The Talking Heads at the Locale in 1977. Photo: GODLIS

For New York’s anniversary, we are celebrating the history of the city’s restaurants with a series of posts throughout the month. Read all of our “Who Ate Where” stories here.

Dan Flavin was one of the great artist-talkers. He would regale us with a continuous stream of anecdotes, art-historical insights, and disparaging comments about art that was not up to his standards. Back in the mid-1970s, when I was helping Dan with his installations, artists did not have to be as careful about what they said in public. After working into the night wiring his neon-tube sculptures into the walls of Leo Castelli and John Weber Galleries for his April 1975 exhibition, Dan suggested that we break for the day and join him for dinner at Mickey Ruskin’s latest artist hangout, the Locale on Waverly Place.

Dan had been part of the cadre of tough-guy artists who would challenge each other in conversation around a front table at Ruskin’s legendary Max’s Kansas City. He brought the remnants of his crowd to the Locale. It was a steep step down from Max’s. In fact, you had to descend down a set of stairs into the basement. The modest location did not make a difference to the core artist crowd. It was still Mickey’s place, and he knew how to welcome and take care of them.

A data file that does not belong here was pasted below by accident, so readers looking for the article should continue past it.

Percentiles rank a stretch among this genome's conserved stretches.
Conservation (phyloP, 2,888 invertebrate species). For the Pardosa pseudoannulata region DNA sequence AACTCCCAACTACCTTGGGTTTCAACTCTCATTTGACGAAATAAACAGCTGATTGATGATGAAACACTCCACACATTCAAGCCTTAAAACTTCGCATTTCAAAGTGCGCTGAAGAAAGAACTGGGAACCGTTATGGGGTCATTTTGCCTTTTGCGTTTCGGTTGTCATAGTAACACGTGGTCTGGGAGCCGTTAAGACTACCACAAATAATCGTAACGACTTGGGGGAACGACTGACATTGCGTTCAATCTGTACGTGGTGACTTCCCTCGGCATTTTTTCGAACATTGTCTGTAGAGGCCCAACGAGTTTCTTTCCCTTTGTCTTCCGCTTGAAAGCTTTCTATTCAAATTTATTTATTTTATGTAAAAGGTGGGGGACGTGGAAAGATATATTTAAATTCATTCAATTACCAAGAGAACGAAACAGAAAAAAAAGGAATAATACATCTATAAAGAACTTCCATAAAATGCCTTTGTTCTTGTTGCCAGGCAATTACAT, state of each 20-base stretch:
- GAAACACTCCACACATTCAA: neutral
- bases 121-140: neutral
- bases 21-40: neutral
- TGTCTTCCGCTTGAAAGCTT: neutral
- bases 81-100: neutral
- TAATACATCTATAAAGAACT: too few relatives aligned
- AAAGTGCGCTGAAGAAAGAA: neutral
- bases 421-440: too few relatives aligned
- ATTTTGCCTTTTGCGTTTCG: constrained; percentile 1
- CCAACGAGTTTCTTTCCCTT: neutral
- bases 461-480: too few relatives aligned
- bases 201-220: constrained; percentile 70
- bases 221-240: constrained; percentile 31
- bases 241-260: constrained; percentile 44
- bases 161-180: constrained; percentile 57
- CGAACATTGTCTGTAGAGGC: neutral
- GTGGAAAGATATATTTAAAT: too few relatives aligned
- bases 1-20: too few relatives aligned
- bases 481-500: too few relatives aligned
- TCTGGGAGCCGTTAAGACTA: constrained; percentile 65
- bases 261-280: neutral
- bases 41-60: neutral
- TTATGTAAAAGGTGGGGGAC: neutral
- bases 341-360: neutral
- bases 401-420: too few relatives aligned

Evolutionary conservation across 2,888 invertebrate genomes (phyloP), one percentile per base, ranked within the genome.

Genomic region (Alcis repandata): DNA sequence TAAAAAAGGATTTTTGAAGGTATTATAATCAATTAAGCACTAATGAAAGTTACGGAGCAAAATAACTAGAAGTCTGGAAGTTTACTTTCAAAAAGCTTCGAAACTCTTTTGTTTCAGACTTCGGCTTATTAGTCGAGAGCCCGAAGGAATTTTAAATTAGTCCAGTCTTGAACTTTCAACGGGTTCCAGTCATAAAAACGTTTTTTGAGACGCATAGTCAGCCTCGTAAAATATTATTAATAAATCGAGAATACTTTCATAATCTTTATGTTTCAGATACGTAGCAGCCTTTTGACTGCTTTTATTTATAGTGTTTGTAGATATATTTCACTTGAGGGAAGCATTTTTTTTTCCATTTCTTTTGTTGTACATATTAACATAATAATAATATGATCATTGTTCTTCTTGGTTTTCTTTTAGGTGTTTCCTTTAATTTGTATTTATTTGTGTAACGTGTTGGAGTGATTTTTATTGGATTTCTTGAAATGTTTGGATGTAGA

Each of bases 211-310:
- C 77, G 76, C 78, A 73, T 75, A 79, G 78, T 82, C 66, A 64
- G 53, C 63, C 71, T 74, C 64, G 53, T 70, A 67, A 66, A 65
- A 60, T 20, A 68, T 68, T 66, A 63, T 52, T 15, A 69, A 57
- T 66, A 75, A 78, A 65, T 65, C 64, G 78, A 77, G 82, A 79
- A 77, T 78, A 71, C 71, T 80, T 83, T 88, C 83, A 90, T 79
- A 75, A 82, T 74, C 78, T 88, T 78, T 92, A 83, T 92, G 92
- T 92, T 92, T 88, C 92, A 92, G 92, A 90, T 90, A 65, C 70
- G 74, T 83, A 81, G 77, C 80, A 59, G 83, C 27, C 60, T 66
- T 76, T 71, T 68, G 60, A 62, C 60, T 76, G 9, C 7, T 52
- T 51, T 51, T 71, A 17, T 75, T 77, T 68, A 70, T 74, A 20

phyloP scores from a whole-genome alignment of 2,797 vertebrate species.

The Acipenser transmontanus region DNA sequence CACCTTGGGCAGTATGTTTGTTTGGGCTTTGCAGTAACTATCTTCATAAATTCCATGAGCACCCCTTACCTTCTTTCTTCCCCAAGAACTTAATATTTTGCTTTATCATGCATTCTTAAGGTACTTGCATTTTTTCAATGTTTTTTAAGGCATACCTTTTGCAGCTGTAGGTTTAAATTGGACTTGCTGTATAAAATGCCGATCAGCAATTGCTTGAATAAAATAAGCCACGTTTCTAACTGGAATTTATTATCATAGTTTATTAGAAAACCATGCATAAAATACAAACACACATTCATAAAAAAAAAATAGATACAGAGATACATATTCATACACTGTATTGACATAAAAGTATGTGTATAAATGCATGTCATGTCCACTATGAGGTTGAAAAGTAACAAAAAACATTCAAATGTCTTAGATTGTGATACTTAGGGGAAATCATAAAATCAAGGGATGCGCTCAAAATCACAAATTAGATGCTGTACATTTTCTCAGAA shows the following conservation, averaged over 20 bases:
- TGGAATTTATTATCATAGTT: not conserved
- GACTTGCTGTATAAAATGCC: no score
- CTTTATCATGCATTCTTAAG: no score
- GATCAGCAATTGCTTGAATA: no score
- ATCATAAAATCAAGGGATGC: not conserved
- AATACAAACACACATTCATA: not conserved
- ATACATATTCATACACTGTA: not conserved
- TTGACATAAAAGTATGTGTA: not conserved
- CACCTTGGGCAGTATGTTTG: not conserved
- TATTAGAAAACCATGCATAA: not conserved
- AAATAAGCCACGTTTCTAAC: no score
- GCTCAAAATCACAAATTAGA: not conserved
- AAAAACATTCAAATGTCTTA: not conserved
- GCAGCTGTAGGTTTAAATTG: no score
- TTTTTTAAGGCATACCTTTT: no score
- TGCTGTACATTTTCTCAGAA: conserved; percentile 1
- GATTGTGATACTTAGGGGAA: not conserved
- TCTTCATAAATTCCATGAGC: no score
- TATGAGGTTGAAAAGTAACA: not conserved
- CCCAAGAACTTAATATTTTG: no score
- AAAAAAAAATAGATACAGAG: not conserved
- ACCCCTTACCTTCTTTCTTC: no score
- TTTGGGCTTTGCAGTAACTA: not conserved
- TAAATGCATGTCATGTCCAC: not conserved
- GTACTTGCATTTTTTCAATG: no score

Rather than taking the ten-minute walk from West Broadway to Waverly, Dan stuffed us into a cab to get to the restaurant. As we passed the Bobst Library at NYU with its rows of fluorescent lights, Dan railed on about how they had ripped him off. I am still not sure if he was serious or if it was one of his jokes.

We walked down the stairs into a lively scene. At the center of the restaurant was a big round table anchored by the legendary German artist Blinky Palermo. Dan was greeted as visiting royalty. Three chairs were immediately produced for Dan, me, and my fellow art installer. It then became Dan Flavin who was holding court. I could only listen — artists like Dan had elevated their verbal volleys into an art form.

The Locale had another special attraction, a charismatic young artist working as the chef, Julian Schnabel. On Thursdays, Julian would ditch the regular menu and prepare an elaborate artists’ dinner. His specialty was ris de veau. His famous broken plates probably have some connection to the cramped kitchen at the Locale.

Ruskin left the Locale to his partner and moved on to open the Lower Manhattan Ocean Club in Tribeca, which, during its short run, was possibly the hottest restaurant in the world, drawing Andy Warhol and former denizens of Max’s along with punk-rockers. Somehow, it was not sustainable. His final restaurant was Chinese Chance at One University Place. It maintained a reduced version of the Max’s scene, but the new downtown community had moved on to the Mudd Club, where the music was too loud for conversation.

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